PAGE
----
Washington, 15 June 1999 (RFE/RL) -- The United States says it does not expect Russia to send any more peacekeeping troops into Kosovo until arrangements are worked out between Washington and Moscow on their role.
The comment was made Monday at a White House news briefing by U.S. President Bill Clinton's national security adviser, Sandy Berger. He said Moscow has told the U.S. that Russian President Boris Yeltsin, in effect, gave an order for his troops to participate in the Kosovo peaceekeeping mission "and the generals took it from there" by dispatching troops ahead of NATO.
Also participating in the briefing was U.S. Secretary of State Madeleine Albright who said she and U.S. Defense Secretary William Cohen will meet their Russian counterparts in Helsinki, Finland, in the next few days to seek agreement on Russia's peacekeeping role.
Earlier Monday, Clinton discussed for the second straight day on the telephone the issue with Yeltsin. Clinton also discussed Kosovo with Czech President Vaclev Havel, Bulgarian Prime Minister Ivan Kostov, Romanian Prime Minister Radu Vasilev and Macedonian Prime Minister Ljubco Georgievski.
The Russians refuse to serve under NATO command and have expressed an interest in a separate sector of Kosovo to be placed under their control. During the weekend, about 200 Russian troops took over control of Pristina airport and its vicinity and were refusing to allow NATO troops to enter. NATO had planned to use the airport as headquarters for its peacekeeping efforts in Kosovo.
NATO will coordinate the arrival of up to 50,000 international troops, including 7,000 Americans, supervising the return of the refugees and ensuring the safety of both the ethnic Albanian majority and the Serb minority in the province.
Albright sought to downplay the Russian troop involvement, pointing out that they are far outnumbered by NATO-led forces, called KFOR. She reasserted allied policy that the peackeepers must be under a unified command system.
Albright said: "The crisis in Kosovo entered its new phase less than a hundred hours ago. In that time, 13,000 to 15,000 Serbian forces have departed, 14,000 KFOR peacekeepers have began to deploy, and this is truly an extraordinary situation. The dangers are considerable. We are working closely through NATO and with Russia, to ensure that the terms of the UN Security Council resolution and the Military Technical Agreement, between NATO and the Serb forces, are observed."
Albright added: "I know that there is some concern about Russian peacekeeping forces in Kosovo. And I want to stress that we welcome Russian participation in KFOR, and we are constant high-level discussions with Russia to work out in appropriate role."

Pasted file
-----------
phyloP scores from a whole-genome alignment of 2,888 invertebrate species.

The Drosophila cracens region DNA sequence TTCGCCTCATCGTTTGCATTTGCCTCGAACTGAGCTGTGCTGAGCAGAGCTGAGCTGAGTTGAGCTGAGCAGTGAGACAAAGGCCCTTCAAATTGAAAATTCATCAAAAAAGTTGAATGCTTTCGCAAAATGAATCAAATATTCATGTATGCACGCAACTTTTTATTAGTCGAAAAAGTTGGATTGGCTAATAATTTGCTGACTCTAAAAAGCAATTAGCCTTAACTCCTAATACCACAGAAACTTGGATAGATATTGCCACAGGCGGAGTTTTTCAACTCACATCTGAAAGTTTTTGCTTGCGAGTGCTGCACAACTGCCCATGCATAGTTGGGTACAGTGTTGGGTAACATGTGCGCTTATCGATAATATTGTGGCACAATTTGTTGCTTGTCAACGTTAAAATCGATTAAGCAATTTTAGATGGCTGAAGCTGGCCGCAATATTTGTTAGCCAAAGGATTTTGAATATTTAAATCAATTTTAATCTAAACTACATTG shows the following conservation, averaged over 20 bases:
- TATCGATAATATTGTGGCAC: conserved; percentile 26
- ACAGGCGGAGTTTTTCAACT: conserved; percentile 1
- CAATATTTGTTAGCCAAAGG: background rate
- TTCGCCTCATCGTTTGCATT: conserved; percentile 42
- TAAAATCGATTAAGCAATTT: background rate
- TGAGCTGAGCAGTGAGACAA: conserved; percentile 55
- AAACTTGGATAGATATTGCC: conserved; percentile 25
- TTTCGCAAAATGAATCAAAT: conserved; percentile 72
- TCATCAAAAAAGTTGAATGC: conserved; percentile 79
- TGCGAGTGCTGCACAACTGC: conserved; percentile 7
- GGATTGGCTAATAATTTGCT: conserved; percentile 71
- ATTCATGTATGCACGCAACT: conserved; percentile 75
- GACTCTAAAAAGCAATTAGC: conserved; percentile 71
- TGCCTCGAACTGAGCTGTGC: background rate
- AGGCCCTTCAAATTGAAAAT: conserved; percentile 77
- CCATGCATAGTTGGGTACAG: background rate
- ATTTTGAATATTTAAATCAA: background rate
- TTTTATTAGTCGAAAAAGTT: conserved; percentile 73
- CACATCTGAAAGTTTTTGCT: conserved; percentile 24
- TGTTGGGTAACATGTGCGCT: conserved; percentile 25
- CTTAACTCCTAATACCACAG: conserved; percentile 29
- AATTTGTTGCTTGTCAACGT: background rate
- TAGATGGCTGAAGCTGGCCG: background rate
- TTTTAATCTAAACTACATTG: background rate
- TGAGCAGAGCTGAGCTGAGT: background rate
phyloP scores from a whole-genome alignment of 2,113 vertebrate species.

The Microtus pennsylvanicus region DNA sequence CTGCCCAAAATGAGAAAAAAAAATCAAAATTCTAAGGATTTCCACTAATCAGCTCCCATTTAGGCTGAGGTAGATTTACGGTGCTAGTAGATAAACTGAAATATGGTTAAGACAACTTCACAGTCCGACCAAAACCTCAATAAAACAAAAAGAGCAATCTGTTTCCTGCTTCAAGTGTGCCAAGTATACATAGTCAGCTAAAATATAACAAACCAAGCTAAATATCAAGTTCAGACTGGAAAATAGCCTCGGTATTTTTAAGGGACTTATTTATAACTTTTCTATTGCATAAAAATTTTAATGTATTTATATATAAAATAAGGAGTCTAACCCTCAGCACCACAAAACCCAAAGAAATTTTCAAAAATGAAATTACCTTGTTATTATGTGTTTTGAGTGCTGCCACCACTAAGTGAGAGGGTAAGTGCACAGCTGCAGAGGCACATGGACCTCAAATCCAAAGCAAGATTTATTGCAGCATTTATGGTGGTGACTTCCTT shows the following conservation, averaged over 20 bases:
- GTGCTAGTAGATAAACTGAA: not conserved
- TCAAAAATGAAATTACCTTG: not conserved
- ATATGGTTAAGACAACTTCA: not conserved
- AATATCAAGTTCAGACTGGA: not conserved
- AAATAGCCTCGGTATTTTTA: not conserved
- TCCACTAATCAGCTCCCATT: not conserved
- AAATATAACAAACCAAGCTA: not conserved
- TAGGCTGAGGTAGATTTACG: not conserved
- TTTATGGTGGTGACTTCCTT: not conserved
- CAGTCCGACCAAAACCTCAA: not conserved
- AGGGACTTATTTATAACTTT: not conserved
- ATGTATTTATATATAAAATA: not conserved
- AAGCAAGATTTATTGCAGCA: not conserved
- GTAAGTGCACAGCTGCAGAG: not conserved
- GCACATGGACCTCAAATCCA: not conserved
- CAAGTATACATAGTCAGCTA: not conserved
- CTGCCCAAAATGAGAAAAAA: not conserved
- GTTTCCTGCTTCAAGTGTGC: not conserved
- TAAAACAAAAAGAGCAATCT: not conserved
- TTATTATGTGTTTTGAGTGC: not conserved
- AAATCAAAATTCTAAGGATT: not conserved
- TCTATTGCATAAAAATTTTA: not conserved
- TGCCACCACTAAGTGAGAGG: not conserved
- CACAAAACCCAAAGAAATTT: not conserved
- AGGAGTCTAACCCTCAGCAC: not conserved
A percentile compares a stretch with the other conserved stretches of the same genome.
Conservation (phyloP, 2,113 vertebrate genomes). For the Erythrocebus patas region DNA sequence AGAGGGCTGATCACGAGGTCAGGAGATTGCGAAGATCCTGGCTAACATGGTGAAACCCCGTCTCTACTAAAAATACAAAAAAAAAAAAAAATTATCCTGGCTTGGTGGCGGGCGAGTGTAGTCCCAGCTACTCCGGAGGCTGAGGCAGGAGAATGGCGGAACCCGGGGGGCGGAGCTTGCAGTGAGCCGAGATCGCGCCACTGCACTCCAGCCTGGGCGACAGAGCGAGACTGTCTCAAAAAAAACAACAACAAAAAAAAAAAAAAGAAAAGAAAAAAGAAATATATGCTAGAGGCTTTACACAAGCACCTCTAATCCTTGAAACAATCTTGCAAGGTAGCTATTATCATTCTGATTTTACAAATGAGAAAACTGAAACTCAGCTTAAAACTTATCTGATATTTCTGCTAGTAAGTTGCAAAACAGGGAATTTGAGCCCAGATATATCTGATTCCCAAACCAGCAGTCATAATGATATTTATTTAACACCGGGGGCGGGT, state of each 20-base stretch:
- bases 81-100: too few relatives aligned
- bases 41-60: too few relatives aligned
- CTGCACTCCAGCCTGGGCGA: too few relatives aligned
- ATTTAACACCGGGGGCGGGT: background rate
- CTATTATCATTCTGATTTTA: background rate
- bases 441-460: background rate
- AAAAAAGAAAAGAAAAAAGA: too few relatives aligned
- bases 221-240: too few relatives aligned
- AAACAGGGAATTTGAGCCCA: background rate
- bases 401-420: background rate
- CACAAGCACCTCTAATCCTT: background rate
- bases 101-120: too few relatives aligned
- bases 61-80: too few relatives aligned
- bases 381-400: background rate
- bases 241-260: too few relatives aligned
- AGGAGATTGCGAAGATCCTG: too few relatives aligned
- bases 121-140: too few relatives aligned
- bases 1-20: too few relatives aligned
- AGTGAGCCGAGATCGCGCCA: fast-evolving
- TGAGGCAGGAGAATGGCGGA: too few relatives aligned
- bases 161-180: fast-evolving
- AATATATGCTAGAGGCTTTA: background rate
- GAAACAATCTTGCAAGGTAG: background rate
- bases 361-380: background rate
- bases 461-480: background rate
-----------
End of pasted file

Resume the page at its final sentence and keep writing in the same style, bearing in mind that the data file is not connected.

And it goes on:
The secretary of state said the next step is returning the nearly 1 million ethnic Albanian refugees to their homes and reconstructing the battered Serbian province.
Albright said: "We want to work with all the people of Kosovo to restore order, resume normal economic activity and resuscitate community institutions. Our goal is a democratic Kosovo at peace with itself and secure from external threats. And this won't happen overnight. But as President Clinton consults with his colleagues this week, he will do all he can to ensure that the effort is well-launched. Even as we focus on the next steps in Kosovo, we are also taking a longer view. Our aim is to help a region which has been one of the continent's most violent become instead a part of the European mainstream. We and our European allies have recognized, after our experience in Kosovo and earlier this decade in Bosnia, that isolated program to assist individual countries in this region have been insufficient, and we need to coordinate our resources and encourage real integration within the Balkans, throughout Europe and across the Atlantic."
In New York, meanwhile, the United Nations disclosed peace plans for Kosovo to parallel the NATO-led military operation, delegating reconstruction and the building of institutions to two European organizations.
The civilian component will be led by a UN special representative, whom U.N. Secretary-General Kofi Annan still has to appoint. The operation is to be called the UN Interim Administration Mission in Kosovo. It needs approval by the UN Security Council.
Under the plan, the 15-nation European Union (EU) would lead reconstruction of "physical, economic and social infrastructure and systems of Kosovo."
In addition, the 54-nation Organization for Security and Cooperation in Europe (OSCE) would have the responsibility of building up institutions and personnel for them, human rights monitoring and organizing elections.